Does spending this amount of money make sense for your business? What would be the impact of not making these investments?

If yes, then go ahead and implement your plan.

If no, then you’ll need to re-organise this a little until it’s a yes. 

Need help setting and focusing your budget? Our Marketing Directors can help. Get in touch!

Figure out how you’ll measure those goals 

Now that you’ve set your goals, figured out what you need to do to achieve them, and determined that the benefits outweigh the costs, the next step is to determine how you’re going to measure ROI.

As the business owner, try to stay focused on business-level metrics (like cost per acquisition) rather than channel-level metrics (like email open rates). Channel-level metrics are important, but it’s better to let your marketing team worry about them, so you can focus on the big picture.

Metrics that you could track include:

  • Cost per acquisition
  • Customer lifetime value
  • Churn rate
  • Customer retention rate
  • Return on marketing investment
  • Marketing expense as percentage of revenue 
  • Conversion rates - MQL to SQL and SQL to a win

Read more on how to define and measure marketing ROI in our handy guide here.

Once you pull together your tactics, costs and metrics, you’ll have a properly budgeted marketing plan. 

 

Revisit your budget over time

By the time you reach this final step, you’ll have implemented your plan (congratulations!) and hopefully will be beginning to see some results. 

But it isn’t over yet.

Setting and allocating a marketing budget isn’t just a one-and-done activity - it’s a continuous cycle that needs to be revised and revisited as time goes on and circumstances change. Good marketers will review results weekly and likely review overall budget spend at least quarterly.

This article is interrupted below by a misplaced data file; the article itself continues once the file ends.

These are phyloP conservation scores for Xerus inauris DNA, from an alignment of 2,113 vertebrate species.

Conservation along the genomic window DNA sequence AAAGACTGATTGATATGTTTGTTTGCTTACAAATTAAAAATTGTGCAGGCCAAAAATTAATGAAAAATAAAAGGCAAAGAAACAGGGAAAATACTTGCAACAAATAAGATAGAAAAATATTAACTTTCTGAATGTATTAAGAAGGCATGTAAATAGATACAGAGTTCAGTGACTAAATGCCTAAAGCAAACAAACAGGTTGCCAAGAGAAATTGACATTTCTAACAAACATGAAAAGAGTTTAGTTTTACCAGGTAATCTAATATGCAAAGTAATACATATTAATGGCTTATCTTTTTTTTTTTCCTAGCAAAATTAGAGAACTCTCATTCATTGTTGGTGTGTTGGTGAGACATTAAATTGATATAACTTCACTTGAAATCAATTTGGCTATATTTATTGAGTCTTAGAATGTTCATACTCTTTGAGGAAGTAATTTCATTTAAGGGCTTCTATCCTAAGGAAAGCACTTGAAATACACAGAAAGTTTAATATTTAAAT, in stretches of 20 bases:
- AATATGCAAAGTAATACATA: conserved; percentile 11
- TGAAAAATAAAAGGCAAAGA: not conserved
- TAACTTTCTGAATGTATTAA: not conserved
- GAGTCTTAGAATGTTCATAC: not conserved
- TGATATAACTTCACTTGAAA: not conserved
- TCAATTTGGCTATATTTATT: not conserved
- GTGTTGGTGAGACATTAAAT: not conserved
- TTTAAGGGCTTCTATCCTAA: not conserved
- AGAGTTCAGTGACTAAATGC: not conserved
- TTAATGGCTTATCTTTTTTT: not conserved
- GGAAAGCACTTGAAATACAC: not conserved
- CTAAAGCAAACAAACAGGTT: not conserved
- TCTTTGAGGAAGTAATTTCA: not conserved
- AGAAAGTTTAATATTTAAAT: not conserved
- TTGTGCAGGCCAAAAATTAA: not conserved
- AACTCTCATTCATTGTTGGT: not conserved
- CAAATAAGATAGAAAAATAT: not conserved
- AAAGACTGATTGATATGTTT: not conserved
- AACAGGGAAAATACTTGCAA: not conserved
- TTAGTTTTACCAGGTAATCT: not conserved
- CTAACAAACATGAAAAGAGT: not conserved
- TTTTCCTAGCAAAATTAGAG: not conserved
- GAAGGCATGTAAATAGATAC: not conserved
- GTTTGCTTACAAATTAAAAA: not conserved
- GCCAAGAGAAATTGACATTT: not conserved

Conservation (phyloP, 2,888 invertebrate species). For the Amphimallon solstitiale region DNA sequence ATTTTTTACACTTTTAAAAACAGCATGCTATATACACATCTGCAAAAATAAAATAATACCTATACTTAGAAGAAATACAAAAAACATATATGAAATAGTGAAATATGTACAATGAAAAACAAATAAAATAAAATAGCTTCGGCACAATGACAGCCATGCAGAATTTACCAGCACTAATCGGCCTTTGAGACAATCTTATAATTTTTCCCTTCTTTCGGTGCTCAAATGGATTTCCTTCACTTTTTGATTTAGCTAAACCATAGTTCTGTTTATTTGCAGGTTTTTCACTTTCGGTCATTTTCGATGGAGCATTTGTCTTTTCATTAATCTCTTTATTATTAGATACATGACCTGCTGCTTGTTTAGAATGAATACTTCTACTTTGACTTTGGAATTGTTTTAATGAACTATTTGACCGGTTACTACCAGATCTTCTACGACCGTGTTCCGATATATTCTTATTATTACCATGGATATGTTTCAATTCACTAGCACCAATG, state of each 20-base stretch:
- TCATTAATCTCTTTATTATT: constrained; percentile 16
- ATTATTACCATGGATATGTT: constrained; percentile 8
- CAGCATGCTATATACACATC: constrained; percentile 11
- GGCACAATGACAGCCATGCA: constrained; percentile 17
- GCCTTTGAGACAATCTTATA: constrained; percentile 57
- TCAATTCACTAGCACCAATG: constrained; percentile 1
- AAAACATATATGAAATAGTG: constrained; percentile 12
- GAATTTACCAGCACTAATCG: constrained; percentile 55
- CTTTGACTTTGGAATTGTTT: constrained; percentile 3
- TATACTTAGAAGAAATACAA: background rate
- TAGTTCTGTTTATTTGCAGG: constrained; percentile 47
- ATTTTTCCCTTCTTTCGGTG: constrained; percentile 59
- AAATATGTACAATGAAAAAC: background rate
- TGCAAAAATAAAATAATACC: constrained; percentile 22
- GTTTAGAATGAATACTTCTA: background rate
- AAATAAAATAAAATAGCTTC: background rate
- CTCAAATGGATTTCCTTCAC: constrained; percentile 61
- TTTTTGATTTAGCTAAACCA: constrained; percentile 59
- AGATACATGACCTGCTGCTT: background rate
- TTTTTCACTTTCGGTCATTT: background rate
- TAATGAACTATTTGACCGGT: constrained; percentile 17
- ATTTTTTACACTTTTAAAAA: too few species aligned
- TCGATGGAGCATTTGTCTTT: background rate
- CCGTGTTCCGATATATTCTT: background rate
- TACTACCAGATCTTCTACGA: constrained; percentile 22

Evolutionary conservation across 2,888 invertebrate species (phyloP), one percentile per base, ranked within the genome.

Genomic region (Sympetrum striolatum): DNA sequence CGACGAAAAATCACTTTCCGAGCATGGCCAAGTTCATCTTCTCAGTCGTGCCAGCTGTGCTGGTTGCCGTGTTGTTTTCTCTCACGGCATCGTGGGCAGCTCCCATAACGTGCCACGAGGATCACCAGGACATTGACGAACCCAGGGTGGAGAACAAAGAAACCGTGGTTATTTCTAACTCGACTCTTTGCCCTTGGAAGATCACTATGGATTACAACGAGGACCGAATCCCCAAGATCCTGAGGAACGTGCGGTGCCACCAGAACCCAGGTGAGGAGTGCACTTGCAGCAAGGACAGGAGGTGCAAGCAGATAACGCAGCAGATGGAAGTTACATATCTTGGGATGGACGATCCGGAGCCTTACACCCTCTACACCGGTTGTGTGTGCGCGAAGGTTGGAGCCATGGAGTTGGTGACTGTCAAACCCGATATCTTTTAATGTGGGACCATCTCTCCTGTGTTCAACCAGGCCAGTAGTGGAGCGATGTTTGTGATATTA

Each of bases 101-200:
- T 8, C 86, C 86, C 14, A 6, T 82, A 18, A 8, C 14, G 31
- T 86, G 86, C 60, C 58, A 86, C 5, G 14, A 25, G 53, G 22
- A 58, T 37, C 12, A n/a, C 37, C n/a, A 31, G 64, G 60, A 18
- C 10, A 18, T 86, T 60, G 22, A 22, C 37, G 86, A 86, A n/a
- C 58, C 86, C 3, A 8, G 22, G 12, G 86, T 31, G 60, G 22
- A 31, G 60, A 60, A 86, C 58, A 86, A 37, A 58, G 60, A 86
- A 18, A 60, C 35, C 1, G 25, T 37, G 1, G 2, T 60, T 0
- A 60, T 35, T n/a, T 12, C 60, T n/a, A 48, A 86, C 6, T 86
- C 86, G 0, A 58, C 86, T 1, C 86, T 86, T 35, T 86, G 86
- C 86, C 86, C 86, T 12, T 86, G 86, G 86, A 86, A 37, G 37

Over time, you’ll be able to figure out which activities work particularly well for your business and contribute towards a positive ROI - as well as the ones that don’t quite work so well. Once you have a view of these, you can adjust your plan and budget accordingly.

If you know that what you’re doing is working and you’re getting a positive ROI, then spend your budget until you have no more. Because, in this case, anything you spend will likely generate more in profit than it costs. 

 

Use benchmarks as an internal measure

On a final note, a common question we hear around setting marketing budgets is: How much should I spend as a percentage of my revenue? 

And, if you look at other companies’ benchmarks, you might see figures between 2-12% or even 50% for eCommerce or direct to customer businesses. 

But this is the wrong way to approach it.

Things like tracking your budget as a percentage of your revenue and cost of customer acquisition are great as internal measures. But basing your budget on other companies’ benchmarks won’t get you the results you want. 

Stick to basing your budget around what you’re looking to achieve, instead. 

 

Get the results you want

Deciding what you want to achieve with your marketing and setting the right budget to enable you to get there can feel like a mammoth task. But it doesn’t have to. 

Working with one of our experienced Marketing Directors will give you the insight, knowledge and know-how to make the right strategic decisions for your business and get you the results you want. 

If that sounds like it would benefit your business, feel free to get in touch any timeNew call-to-action